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What is Saponification

The process of converting fats, oil, and lipid into soap using an aqueous alkali is called saponification. Vegetable oil and animal fats are triesters, called triglycerides, that can be saponified in one or two steps. During this process, the triglyceride reacts with an aqueous hydroxide ion to form a mixture of glycerol and fatty acid derivative. The sodium or potassium salts of long-chained fatty acids are a significant component of soap [1-6].

General Equation for Saponification

During saponification, esters are cleaved in the presence of aqueous alkali to form an alcohol and an alkali-metal salt of carboxylic acid. The alkali used in this process is sodium hydroxide (NaOH) or lye for hard soap and potassium hydroxide (KOH) for soft soap.

The general reaction, using NaOH, is given by:



Examples of Saponification [2-6]

1. Sodium stearate

Sodium stearate (C18H35NaO2) is the sodium salt of stearic acid (C18H36O2). It is used as a soap and a detergent. It is a significant component of soaps and contains both a hydrophobic and a hydrophilic part. It is produced when glyceryl tristearate ((C18H35O2)3C3H5), the triglyceride of stearic acid, is hydrolyzed with aqueous sodium hydroxide (NaOH).

(C18H35O2)3C3H5 + 3 NaOH → C3H5(OH)3 + 3 C18H35O2Na

2. Sodium palmitate

Sodium palmitate (C16H31NaO2) is the sodium salt of fatty palmitic acid (C16H32O2). It is found in soaps and detergents. It can be derived by the saponification of glyceryl palmitate ((C16H31O2)3C3H5) using sodium hydroxide (NaOH) in the form of caustic soda, lye, or lime.

(C16H31O2)3C3H5 + 3 NaOH → C3H5(OH)3 + 3 C16H31O2Na

3. Methyl salicylate

Methyl salicylate (HOC6H4COOCH3) reacts with sodium hydroxide (NaOH) to form a thick white solid of sodium salicylate (HOC6H4COONa+).


4. Methyl acetate

Methyl acetate (CH3COOCH3) saponifies in the presence of sodium hydroxide (NaOH) to sodium acetate (CH3COONa+).


5. Methyl benzoate

Methyl benzoate (C8H8O2) reacts with aqueous sodium hydroxide (NaOH) to give sodium benzoate (water-soluble) and methanol (miscible with water).

C8H8O2 + NaOH → C7H5O2Na + CH3OH

Saponification Reaction Example

Saponification Mechanism

The mechanism of saponification is a nucleophilic carbonyl substitution process, which is explained in the following steps [4-6].

Step 1: The nucleophilic hydroxide ion attacks the ester group and forms an intermediate.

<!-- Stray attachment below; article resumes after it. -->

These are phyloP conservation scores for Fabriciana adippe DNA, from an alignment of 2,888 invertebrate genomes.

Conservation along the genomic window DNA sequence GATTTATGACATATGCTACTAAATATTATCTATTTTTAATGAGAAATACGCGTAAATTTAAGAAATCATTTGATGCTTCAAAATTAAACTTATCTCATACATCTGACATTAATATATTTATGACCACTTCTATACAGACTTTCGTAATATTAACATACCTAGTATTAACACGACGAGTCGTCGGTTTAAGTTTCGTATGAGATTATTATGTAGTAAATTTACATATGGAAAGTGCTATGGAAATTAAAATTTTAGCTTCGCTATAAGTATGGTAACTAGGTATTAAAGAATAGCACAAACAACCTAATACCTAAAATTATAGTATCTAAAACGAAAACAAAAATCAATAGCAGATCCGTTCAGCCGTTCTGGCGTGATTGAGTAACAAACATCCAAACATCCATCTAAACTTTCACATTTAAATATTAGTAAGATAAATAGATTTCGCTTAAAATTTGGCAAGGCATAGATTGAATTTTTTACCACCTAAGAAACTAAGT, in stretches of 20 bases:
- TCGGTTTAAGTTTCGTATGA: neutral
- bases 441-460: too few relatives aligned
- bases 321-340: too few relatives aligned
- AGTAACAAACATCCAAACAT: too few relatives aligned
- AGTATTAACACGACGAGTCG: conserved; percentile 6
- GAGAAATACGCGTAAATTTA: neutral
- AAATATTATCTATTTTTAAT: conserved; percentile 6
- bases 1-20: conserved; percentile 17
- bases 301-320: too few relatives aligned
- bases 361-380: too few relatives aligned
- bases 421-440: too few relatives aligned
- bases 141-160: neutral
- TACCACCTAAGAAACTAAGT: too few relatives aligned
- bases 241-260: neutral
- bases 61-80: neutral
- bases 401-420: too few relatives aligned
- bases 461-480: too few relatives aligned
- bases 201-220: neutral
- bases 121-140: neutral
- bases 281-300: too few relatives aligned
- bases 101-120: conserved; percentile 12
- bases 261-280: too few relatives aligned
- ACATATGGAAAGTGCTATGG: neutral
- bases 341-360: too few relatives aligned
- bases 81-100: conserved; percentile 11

Step 2: The intermediate splits by releasing the leaving group to form a carboxylic acid and an alkoxide.

Step 3: Deprotonation removes the hydrogen from the carboxylic acid resulting in a carboxylate ion and alcohol.

Saponification Reaction Mechanism

Saponification Value

Saponification value (SV) or saponification number (SN) represents the number of milligrams of potassium hydroxide (KOH) required to saponify one gram of fat under a specific condition. The saponification value is a significant parameter used to characterize and evaluate the quality of edible fats and oils. Also, the saponification number provides information about the fatty acids’ average molecular weight. The higher the number, the lower the molecular weight of all fatty acids [7].

Unit: mg KOH/g

The following table gives the saponification values of various oils and fats.

Oil/ fatSaponification value (mg KOH/ g)
Canola oil182 – 193
Sunflower oil189 – 195
Olive oil184 – 196
Soyabean oil187 – 195
Coconut oil248 – 265
Cottonseed oil189 – 207
Palm kernel oil230 – 254
Palm oil190 – 209
Castor oil176 – 187

Applications of Saponification

The main application of saponification is in the manufacture of soaps. There are different kinds of soaps serving different purposes like laundry, cleaning, and lubrication. Soaps may be precipitated by salting them out with saturated sodium chloride. Saponification also works with fire extinguishers. Fire extinguishers use it to convert burning fats and oil into non-combustible soap, which helps to reduce the fire[7].

Saponification is also significant, especially in the food industry, because it helps to know the amount of free fatty acid present in a food item. The amount of free fatty acid can be distinguished by determining the amount of alkali added to the fat or oil to make it neutral.

Esterification vs. Saponification[8]

Why is Saponification the Reverse of Esterification

During esterification, acid and alcohol combine to form an ester and release water. On the other hand, saponification breaks the bonds in an ester to form alcohol and long-chained fatty acid derivative.

Example of Esterification


The following table shows the difference between saponification and esterification.

DefinitionProcess of preparing esterProcess of preparing soap
ProcessAcid reacts with alcohol in the presence of concentrated sulfuric acidEster reacts with aqueous alkali


Q.1. What is the purpose of ethanol in the saponification reaction?

Ans. Ethanol is less polar than water. It helps to dissolve the nonpolar fat so that it can react with sodium hydroxide.

Q.2. Is saponification reaction endothermic or exothermic?

Ans. Saponification reaction is endothermic as it takes heat from the surroundings.



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